Meet Modern Sweden or, the Goddess of “The End of Ideology”
2014 (English)In: AHRA PHD Conference, Setting Out, Dublin, May 2014, 2014Conference paper, Poster (Refereed)
In 1963 the Meet Modern Sweden campaign promoted Swedish export on the North American continent. Setting out to increase interest in Sweden, the agenda was to replace an image of a quaint, socialist country with that of a highly industrialized nation. Along with participation in the New York World’s Fair, the campaign, which lasted for three years, had a striking ambition; to change an attitude about a country. My paper explains how the Swedish industry showcased excellence in science and technology, yet foremost, I examine the background to this operation. Unravelling this particular corporative move illustrates how the Swedish state-industry alliance worked. In extension it embodied investments in industrial technology and scientific research as well as urban planning and architecture, which formulated Sweden’s Middle Way.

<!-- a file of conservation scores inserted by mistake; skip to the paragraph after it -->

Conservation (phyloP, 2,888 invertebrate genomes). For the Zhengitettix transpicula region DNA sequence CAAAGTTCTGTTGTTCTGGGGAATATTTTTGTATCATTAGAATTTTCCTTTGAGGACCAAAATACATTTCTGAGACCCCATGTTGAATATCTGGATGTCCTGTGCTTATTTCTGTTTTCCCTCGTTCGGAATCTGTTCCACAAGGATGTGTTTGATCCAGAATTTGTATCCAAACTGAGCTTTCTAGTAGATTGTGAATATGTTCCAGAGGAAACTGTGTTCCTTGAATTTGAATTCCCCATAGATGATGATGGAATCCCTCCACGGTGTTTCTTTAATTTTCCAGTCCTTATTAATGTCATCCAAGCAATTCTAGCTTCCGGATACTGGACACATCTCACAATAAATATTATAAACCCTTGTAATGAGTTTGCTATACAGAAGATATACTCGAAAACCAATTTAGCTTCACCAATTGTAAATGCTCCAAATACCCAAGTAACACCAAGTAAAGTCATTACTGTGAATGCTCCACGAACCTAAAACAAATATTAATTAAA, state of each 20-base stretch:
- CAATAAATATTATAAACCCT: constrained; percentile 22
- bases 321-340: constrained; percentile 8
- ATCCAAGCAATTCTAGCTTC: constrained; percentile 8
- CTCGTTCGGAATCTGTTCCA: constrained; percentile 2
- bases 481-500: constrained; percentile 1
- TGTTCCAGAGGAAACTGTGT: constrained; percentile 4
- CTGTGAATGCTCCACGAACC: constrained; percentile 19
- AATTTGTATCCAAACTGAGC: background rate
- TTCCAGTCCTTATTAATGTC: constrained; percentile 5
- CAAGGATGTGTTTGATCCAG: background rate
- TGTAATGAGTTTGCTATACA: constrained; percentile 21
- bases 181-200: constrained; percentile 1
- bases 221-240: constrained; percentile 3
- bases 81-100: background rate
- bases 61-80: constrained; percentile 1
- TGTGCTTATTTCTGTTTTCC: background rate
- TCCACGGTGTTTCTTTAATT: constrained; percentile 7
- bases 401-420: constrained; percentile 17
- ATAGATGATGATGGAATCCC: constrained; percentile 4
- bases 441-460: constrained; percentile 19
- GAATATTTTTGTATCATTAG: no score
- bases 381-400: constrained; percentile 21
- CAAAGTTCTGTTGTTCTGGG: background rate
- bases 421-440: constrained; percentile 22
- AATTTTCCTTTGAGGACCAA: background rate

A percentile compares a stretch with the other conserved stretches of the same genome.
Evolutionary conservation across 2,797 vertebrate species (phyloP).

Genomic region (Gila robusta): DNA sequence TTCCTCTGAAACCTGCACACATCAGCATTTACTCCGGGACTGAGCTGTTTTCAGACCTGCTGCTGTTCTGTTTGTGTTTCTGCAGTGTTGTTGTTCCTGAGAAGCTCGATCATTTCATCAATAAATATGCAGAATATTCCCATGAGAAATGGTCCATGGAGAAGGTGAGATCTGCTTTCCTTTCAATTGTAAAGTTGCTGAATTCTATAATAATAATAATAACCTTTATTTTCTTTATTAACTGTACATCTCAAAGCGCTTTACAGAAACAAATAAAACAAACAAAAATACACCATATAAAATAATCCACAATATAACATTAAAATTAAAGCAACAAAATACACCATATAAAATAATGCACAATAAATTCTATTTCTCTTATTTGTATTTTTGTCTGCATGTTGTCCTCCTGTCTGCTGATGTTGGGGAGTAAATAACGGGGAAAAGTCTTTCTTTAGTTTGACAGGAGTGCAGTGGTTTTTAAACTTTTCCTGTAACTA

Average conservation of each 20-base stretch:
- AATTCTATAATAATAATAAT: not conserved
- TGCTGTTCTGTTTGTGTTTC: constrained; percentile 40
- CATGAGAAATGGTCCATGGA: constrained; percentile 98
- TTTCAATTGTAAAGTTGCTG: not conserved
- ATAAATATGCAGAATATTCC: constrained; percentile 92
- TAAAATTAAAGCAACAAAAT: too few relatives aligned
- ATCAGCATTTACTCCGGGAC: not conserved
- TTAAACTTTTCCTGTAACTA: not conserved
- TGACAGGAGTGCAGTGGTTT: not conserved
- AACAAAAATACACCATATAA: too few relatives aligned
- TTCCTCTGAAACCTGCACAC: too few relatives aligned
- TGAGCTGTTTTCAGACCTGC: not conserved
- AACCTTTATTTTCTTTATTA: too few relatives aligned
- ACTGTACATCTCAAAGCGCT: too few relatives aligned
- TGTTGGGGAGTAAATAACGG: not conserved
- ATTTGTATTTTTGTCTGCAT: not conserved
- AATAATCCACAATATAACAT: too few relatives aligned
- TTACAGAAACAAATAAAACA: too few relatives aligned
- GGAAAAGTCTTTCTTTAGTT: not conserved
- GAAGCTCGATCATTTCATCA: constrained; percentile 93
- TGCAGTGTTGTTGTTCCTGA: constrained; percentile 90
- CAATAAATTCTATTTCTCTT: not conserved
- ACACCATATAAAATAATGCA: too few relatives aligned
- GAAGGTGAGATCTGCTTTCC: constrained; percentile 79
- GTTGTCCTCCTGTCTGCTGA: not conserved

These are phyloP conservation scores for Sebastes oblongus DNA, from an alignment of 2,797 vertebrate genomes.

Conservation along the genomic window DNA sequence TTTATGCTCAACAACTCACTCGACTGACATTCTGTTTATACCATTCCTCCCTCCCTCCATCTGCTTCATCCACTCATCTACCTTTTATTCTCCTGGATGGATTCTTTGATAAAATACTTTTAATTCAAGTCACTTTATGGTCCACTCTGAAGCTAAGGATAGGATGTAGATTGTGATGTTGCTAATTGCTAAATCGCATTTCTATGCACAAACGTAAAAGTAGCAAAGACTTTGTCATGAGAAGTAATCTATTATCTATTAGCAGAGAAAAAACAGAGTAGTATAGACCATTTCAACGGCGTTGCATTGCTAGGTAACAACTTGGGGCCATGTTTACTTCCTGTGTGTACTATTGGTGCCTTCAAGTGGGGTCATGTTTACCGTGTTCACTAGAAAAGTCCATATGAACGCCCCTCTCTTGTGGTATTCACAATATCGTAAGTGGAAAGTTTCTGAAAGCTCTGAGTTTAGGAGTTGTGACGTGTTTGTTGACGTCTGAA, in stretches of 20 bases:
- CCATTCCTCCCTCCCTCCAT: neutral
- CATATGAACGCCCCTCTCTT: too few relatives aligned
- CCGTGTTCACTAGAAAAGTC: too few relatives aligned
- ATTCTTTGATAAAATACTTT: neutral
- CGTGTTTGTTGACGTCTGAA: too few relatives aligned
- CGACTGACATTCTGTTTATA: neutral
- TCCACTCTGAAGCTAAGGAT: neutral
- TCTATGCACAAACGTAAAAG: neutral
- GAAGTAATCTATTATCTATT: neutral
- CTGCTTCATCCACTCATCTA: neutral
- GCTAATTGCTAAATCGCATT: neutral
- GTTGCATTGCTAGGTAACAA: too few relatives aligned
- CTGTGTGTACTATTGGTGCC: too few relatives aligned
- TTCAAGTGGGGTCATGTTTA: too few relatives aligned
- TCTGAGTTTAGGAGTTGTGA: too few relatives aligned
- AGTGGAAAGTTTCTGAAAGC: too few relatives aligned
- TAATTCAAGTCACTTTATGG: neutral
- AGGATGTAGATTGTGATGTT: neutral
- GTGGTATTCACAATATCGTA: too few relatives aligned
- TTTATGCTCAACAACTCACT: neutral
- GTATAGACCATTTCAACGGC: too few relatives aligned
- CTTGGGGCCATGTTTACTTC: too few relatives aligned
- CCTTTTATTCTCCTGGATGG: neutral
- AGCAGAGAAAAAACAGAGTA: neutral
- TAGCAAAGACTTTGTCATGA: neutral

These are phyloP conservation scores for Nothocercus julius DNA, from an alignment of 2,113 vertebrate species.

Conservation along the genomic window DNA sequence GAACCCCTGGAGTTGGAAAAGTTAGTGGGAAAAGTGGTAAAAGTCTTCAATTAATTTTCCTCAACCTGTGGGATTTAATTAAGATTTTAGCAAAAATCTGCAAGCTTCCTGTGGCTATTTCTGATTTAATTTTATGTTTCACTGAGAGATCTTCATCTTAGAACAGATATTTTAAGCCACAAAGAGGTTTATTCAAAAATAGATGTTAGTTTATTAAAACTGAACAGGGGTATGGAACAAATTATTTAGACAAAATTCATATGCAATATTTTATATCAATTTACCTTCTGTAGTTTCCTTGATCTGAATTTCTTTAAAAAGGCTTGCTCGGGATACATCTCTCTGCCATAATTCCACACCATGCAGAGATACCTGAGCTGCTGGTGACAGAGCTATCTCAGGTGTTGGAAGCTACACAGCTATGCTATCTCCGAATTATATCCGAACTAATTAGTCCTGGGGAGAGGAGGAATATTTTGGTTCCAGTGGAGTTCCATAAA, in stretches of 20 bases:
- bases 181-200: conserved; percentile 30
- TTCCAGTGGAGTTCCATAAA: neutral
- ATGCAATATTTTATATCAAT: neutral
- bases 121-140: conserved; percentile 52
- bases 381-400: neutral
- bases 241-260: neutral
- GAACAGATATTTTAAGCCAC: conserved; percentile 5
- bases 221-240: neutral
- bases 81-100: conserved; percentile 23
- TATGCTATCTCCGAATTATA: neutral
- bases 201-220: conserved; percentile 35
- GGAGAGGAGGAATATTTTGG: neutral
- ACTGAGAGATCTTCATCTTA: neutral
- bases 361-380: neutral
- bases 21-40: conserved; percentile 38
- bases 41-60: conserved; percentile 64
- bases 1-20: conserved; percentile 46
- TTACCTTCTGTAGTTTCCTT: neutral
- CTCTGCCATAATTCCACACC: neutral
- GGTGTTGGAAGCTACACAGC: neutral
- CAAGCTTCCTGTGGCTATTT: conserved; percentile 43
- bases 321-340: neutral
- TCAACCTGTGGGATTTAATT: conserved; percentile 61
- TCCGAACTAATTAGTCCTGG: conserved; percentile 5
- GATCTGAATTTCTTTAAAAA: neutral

The aim of this paper is to illustrate how Sweden cemented its culture of handshakes between the State and important stakeholders, which as a result destabilized political ideology. Looking at the Swedish campaign and especially the pavilion entitled Creative Sweden - Land of free enterprise makes us understand that this culture was important. In an official photograph, the Swedish King is pictured together with a female welder at the Volvo factory. Representing the Swedish progressive machinery, a result of corporative efforts, she is the Goddess of “The End of Ideology”.
 ”The End of Ideology” was a leitmotif within political science and public debate of the 1950s and 60s internationally. In Sweden, Herbert Tingsten, an important newspaper editor carried on this thesis in the public debate arguing that Sweden was leading this development.
Place, publisher, year, edition, pages
industry, ideology, exhibtion
IdentifiersURN: urn:nbn:se:kth:diva-165880OAI: oai:DiVA.org:kth-165880DiVA: diva2:808956
AHRA PHD Conference, Setting Out, Dublin, May 2014
NV 201505042015-04-302015-04-302015-05-04Bibliographically approved